Abstract 066: The Undescribed Protein Caskin2 Is a Novel Regulator of eNOS Phosphorylation and Systemic Blood Pressure
Disruptions in the function of the quiescent endothelial cells (ECs) that line mature vessels can both result in and contribute to the progression of numerous cardiovascular diseases including hypertension, atherosclerosis, and disorders of vascular permeability. Despite recent attention, the signaling pathways that are active in quiescent ECs remain poorly characterized relative to those that regulate EC activation. In an effort to provide mechanistic insight into these pathways, we have characterized the previously undescribed protein Caskin2, which we hypothesize is a novel regulator of EC quiescence. Caskin2 is expressed in ECs throughout the vasculature, including the aorta, coronary arteries, and renal glomeruli. In vitro, Caskin2 promotes a quiescent EC phenotype characterized by decreased proliferation and increased resistance to apoptosis-inducing factors. Caskin2 knockout mice are viable and fertile. However, preliminary radiotelemetry measurements indicate that Caskin2 knockout (KO) mice have mildly elevated systemic blood pressure (BP). Compared to wild type (WT) littermates (n=8), Caskin2 KO mice (n=7) had increased mean arterial pressure (119+/-1 vs. 113+/-1, p=0.012), systolic BP (138+/-2 vs. 132+/-2, p=0.023), and diastolic BP (99+/-1 vs. 93+/-1, p=0.014) at baseline. To explore the molecular mechanisms of Caskin2’s effects, we used mass spectrometry to identify interacting proteins. Among the 67 proteins identified were the Ser/Thr phosphatase protein phosphatase 1 (PP1) and eNOS. Using standard in vitro biochemical techniques, we demonstrated that Caskin2 acts as a PP1 regulatory subunit. Interestingly, homologous expression of Caskin2 in vitro resulted in a marked increase in phosphorylation of eNOS on S1177, which is known to promote eNOS activity, and a decrease in phosphorylation on T495, which is associated with eNOS inhibition. Finally, PP1 has been shown to dephosphorylate eNOS T495 in vitro, suggesting a molecular mechanism for our in vivo findings. Ongoing work aims to determine if the interaction of Caskin2 and PP1 is required for the Caskin2-induced increase in activating phosphorylation of eNOS and to characterize the physiological mechanisms responsible for Caskin2’s effects on BP in more detail.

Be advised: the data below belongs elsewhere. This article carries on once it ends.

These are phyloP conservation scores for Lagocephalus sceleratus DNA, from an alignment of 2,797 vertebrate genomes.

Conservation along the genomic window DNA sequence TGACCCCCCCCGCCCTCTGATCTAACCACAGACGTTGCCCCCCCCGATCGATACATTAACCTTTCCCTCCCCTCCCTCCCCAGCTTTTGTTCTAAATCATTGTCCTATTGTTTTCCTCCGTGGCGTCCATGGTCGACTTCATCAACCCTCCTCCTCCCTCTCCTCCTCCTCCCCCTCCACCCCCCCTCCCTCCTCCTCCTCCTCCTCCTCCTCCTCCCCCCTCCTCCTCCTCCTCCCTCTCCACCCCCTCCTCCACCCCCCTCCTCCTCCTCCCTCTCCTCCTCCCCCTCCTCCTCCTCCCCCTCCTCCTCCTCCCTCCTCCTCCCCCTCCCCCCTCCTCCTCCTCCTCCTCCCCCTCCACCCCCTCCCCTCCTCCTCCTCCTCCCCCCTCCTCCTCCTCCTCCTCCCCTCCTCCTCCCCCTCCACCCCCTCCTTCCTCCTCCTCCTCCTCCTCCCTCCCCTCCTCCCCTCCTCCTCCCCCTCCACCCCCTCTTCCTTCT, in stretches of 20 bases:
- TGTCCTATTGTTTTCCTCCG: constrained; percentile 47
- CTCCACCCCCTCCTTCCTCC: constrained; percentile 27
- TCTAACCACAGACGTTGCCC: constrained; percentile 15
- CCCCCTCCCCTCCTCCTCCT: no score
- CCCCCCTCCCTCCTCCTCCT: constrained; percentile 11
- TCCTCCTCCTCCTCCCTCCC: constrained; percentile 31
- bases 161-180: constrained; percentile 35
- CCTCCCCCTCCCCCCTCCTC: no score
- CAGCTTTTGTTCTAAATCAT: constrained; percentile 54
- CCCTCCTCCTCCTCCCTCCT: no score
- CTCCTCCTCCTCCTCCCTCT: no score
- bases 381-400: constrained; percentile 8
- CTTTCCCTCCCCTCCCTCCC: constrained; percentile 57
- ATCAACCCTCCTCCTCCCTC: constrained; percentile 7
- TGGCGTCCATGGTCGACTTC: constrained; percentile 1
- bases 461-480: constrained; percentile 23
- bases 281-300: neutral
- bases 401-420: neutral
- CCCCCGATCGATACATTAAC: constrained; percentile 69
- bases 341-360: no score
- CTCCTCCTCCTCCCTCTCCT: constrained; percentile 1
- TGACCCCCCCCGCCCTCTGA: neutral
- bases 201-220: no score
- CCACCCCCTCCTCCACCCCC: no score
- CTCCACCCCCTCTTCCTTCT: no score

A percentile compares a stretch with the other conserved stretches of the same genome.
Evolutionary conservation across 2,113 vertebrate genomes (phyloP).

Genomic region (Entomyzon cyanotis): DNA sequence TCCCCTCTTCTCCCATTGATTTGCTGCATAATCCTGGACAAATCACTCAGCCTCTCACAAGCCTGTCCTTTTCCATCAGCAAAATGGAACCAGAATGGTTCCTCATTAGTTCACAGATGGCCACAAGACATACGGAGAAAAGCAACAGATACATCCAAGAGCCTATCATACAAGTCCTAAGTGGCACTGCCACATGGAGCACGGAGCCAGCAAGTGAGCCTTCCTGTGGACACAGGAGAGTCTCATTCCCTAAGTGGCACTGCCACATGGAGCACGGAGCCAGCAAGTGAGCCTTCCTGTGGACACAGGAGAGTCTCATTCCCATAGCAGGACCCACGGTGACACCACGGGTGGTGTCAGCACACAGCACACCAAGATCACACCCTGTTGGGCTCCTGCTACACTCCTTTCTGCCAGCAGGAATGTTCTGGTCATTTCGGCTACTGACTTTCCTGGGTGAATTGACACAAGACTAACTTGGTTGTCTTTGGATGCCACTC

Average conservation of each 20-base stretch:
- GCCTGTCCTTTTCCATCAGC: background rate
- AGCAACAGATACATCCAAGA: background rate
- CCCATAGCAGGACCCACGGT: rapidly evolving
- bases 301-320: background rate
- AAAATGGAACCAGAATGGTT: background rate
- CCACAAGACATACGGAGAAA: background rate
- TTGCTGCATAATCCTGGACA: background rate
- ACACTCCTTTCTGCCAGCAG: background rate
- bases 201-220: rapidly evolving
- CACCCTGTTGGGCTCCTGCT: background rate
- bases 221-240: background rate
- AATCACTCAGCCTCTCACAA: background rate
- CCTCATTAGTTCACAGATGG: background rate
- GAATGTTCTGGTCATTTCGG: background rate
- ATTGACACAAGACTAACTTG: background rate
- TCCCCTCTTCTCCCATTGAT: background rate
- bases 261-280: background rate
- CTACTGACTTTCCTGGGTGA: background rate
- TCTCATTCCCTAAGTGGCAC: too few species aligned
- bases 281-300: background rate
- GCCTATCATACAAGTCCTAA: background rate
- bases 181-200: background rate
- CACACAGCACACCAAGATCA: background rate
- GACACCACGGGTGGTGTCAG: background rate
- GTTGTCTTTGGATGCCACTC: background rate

Author Disclosures: S.B. Mueller: None. S.B. Gurley: None. C.D. Kontos: None.
- © 2015 by American Heart Association, Inc.